Mahmoud Mukhtar's most famous sculpture Egypt Awakened (also known as Egypt's Renaissance or Nahdat Misr) was unveiled in 1928 at a public event attended by thousands of Egyptians and foreign dignitaries. This modernist colossal public piece of art triumphantly represented Egypt - past and present - at a time when Egypt achieved political independence in 1923 after forty years of British occupation.
Mukhtar's work is identified with early twentieth-century Egyptian nationalists and Pharaonist (i.e. drawing on Ancient Egyptian colossal sculpture) aesthetics. Mukhtar had been the first student to enrol in the Egyptian School of Fine Art in 1908 and went to Paris to continue his education in art in 1911, where he met the nationalist leader Saad Zaghloul in 1919.
Nahdat Misr depicts a colossal sphinx and woman raising up her veil. The sphinx represented antiquity and the woman was the symbol of an awakened Egypt standing on a green base that possibly denoted Islam. The figure of the woman was a reference to the Egyptian women's movement led by Huda Sha'arawi, who decided to go unveiled in 1922 and had organised anti-British demonstrations. Mukhtar choose granite from Aswan in Upper Egypt as the material to symbolise the unity of the country.
Mahmoud Mukhtar, Nahdat Misr, 1928 © Ramsis1978. Licensed under Wikipedia Creative Commons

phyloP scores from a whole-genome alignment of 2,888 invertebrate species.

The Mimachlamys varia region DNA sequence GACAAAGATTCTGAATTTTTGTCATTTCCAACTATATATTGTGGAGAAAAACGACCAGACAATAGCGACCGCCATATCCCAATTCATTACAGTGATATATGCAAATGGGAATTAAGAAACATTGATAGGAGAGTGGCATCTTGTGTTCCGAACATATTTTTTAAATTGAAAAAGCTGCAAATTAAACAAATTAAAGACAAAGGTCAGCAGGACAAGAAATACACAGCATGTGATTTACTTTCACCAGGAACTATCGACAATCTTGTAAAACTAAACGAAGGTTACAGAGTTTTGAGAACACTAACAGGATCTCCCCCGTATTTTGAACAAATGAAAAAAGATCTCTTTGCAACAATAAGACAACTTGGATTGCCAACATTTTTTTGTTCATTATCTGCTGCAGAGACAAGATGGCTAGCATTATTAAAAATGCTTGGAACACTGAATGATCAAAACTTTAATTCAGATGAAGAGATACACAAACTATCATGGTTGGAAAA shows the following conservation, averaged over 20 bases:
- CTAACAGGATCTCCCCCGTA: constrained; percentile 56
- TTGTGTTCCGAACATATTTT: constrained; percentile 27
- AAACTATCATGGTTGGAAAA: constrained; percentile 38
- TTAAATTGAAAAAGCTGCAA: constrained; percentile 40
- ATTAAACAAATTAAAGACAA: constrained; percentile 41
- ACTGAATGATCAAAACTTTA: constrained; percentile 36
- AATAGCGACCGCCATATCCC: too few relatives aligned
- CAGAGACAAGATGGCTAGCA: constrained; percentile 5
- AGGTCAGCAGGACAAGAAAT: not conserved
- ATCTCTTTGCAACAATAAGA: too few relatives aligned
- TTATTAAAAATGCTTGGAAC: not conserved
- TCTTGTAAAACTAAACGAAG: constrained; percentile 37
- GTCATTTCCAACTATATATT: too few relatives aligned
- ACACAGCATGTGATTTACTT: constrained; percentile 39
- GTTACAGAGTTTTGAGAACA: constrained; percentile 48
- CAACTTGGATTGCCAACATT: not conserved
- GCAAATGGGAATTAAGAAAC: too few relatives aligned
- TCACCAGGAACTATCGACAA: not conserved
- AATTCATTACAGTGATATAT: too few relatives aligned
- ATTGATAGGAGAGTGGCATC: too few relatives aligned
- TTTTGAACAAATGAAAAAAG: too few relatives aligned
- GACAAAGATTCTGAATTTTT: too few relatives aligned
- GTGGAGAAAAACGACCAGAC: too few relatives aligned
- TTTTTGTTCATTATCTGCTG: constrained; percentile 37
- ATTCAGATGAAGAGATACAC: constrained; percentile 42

Mukhtar had first exhibited a small version at Paris in 1920 where Egyptian members of the nationalist Wafdist movement saw it. There followed a campaign for private funds to build a larger version but eventually a large sum of Egyptian public funds were spent on it. The nationalists hailed the work, while opponents used it to be critical of the new Egyptian government.
Nationalism and Modernist Art
Mahmoud Mukhtar, Bride of the Nile, 1929 © Jean-Pierre Dalbéra, licensed under Wikipedia Creative Commons
After returning from Paris Mukhtar became involved in the Wafd party, a nationalist liberal political party which was dominant in the first independent government. He subscribed to the 'Nahda' ideal of an Egyptian cultural and national renaissance, as the title of this sculpture makes clear. The discovery of the tomb of Tutankhamen in 1922 occurred just as Egypt was granted a form of political independence and fed the pharaonist iconography that was important in the nationalist movement.
The artwork stands today at Cairo University Gate, being moved from its original location of Ramses Square. Its creation represents the complex historical relationship between art, artists and politics.
Read 'Between the Palace and the Street: Mahmoud Mukhtar and the Fate of Egyptian Art Today' by Sam Bardaouil (Huffington Post, 29 March 2011)
Can art works that linked to political ideologies be effective - artistically, politically or both? What problems can there be?
Like Nahdat Misr / Egypt Awakened, African American artist Meta Vaux Warrick Fuller used Egyptian symbolism in Ethiopia Awakening (c. 1910). What role did ancient Egypt play in both African American and Egyptian nationalist aspirations? Why was the term 'awakened' important in these political movements?
Assess the background to British Rule in Egypt by 1922 and consider the discovery of Tutankhamen's tomb. Why do you think this discovery was important for Egyptian nationalists and why did the objects from the tomb remain in Egypt?
OCR A Level History. Unit Group 3. Thematic Study and Historical Interpretations. Y321 The Middle East 1908 - 2011: Ottomans to Arab Spring.